Dr. Catana Starks never expected a movie.
But she knew what she was doing was groundbreaking.
In 1986, Starks became the first African-American female head coach of a men’s golf team when she took over the reins of Tennessee State’s program, which was new.
Starks wasn’t new to coaching. She spent the previous two years leading the men’s swimming and diving team, which then-athletic director Bill Thomas traded in to start the golf team as the school jumped into the Ohio Valley Conference.
Shortly after beginning her new gig, Starks realized she was walking into uncharted territory.
“It did take a while to grow,” Starks, a TSU graduate, said. “Trying to get quality golfers was a problem. Being female, I guess, had something to do with that. I always thought that I had recruited somebody and would get them. Then lo and behold they were gobbled up by someone else. So I didn’t get the chance sometimes to get the top athletes. But I kept trying until I got people who could play better and better each time.”
Her perseverance and work as a pioneer has caught the attention of Hollywood and her story will be turned into a movie this fall. One of Starks’ former players was talking about Starks to a friend, Michael Critelli, who happened to be a movie producer.
From there Critelli hit the ground running and ‘From the Rough’ will hit theatres in the fall. Oscar nominee Taraji Henson (The Curious Case of Benjamin Button) will play a fictionalized version of Starks — Cassandra Turner. The movie also features stars Oscar nominee Michael Clarke Duncan (The Green Mile) and Tom Felton (the Harry Potter series).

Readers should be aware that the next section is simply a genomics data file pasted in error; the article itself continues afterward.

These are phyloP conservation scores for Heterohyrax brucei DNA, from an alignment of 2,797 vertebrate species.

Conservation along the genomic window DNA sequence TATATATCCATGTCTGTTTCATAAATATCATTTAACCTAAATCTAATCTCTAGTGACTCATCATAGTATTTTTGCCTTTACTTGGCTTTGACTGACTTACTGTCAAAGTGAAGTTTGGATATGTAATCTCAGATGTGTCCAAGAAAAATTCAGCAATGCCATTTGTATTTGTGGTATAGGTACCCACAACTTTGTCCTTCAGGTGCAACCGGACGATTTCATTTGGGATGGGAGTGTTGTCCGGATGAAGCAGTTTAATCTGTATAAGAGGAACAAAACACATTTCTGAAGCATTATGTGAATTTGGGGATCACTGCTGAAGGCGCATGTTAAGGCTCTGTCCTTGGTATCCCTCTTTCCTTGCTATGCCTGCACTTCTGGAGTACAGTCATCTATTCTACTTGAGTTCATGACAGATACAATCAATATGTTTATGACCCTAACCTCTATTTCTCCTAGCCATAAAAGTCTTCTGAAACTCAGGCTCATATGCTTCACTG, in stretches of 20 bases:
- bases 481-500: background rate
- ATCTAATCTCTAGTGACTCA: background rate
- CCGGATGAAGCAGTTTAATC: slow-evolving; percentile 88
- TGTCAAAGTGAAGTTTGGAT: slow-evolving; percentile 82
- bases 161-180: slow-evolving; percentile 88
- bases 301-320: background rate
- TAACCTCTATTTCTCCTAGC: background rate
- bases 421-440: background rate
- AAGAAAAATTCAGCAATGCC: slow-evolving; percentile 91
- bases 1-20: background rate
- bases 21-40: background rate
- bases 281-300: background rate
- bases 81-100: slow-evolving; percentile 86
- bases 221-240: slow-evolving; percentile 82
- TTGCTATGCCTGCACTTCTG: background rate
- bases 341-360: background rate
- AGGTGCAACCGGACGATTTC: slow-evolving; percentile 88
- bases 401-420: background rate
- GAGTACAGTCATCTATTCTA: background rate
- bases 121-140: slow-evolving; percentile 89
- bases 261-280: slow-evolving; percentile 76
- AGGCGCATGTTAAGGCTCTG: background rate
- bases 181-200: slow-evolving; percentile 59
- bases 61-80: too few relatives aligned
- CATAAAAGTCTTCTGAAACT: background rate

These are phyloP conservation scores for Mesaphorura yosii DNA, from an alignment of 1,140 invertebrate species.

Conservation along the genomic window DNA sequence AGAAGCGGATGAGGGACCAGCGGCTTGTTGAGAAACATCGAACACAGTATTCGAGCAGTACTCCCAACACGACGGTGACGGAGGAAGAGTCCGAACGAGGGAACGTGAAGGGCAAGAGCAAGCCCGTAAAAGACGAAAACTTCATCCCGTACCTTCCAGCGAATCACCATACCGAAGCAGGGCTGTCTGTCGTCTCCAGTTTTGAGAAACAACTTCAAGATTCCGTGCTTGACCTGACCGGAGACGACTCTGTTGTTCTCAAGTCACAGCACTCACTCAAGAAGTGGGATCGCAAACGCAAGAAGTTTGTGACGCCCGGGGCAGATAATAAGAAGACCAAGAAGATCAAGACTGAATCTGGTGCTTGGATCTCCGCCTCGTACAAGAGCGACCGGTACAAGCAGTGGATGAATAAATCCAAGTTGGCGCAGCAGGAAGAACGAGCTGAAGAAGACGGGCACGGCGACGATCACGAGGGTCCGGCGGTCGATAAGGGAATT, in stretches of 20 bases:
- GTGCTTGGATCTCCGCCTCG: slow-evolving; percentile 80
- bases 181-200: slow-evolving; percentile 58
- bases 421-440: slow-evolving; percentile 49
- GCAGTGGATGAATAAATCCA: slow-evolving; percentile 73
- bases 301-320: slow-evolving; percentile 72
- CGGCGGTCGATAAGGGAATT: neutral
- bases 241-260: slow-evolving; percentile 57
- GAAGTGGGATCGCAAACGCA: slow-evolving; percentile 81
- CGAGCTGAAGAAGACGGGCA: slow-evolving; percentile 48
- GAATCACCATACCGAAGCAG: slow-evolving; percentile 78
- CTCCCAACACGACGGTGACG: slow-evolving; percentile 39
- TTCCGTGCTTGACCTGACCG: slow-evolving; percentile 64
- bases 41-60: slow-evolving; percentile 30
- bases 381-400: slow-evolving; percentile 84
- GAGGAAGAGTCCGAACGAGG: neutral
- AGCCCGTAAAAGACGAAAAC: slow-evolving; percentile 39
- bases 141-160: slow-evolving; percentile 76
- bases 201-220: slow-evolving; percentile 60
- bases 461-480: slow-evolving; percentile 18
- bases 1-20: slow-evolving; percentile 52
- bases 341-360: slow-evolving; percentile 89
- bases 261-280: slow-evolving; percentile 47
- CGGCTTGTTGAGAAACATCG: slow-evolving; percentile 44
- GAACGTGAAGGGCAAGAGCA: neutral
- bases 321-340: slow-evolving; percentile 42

The movie was filmed in New Orleans and Starks visited with the actors on location last fall.
“I had no clue about that [becoming a movie] but I think it is a blessing,” Starks said. “Hopefully it will send a message that women can coach men’s sports. They shouldn’t shy away from it. They should really attack it and be a part of the evolution of what women can do in the coaching ranks. Sometimes I think it is difficult for women to get their foot in the door. A lot of the programs are dying and I think we can venture out just like the men venture out in the coaching world.”
Starks, who was born in Philadelphia but raised in Mobile, Ala., still works at TSU. She is currently the head of the school’s Human Performance and Sports Sciences department.
She coached the golf team until 2005, leading the Tigers to a national minority championship, along with the program’s first trip to an NCAA Regional in 2005. That same year, Robert Dinwiddie was named an All-American — another first for the program. He currently plays on the European Tour.
Along with Dinwiddie, Starks’ program produced Sam Puryear, who is in his fourth year as men’s golf coach at Michigan State and was that school’s first African-American head coach. Another TSU product, Sean Foley, has been Tiger Woods’ swing coach since last August.
The program took leaps and bounds from when Starks started, with a roster that included injured football players and a female golfer.
“I think that we really worked hard to get it where it was — being competitive and that is where I wanted it to be,” Starks said. “Strength of schedule still applies to golf as well as any other sport. ... The ability to reach those things helped to improve the kinds of tournaments we were invited to. By winning tournaments, we got invitations to other places so that was really wonderful.”
• Moving out: Vanderbilt freshman Tori Jarosz will transfer after one season, which makes her the second player in a week to leave the women’s basketball program.
Last Friday, a Vanderbilt official confirmed that Jarosz, a 6-foot-3 forward from Cortlandt Manor, N.Y., would transfer but said she is undecided on a new school. She played just 15 minutes this past season, scoring one point, grabbing eight rebounds and blocking four shots in six games.
Just two days before, junior guard Angela Puleo announced she would not return for her fifth year of eligibility.
“Following my graduation from Vanderbilt in December, I have decided to pursue a graduate degree,” Puleo said in a statement. “I wish the Vanderbilt team success in the future.”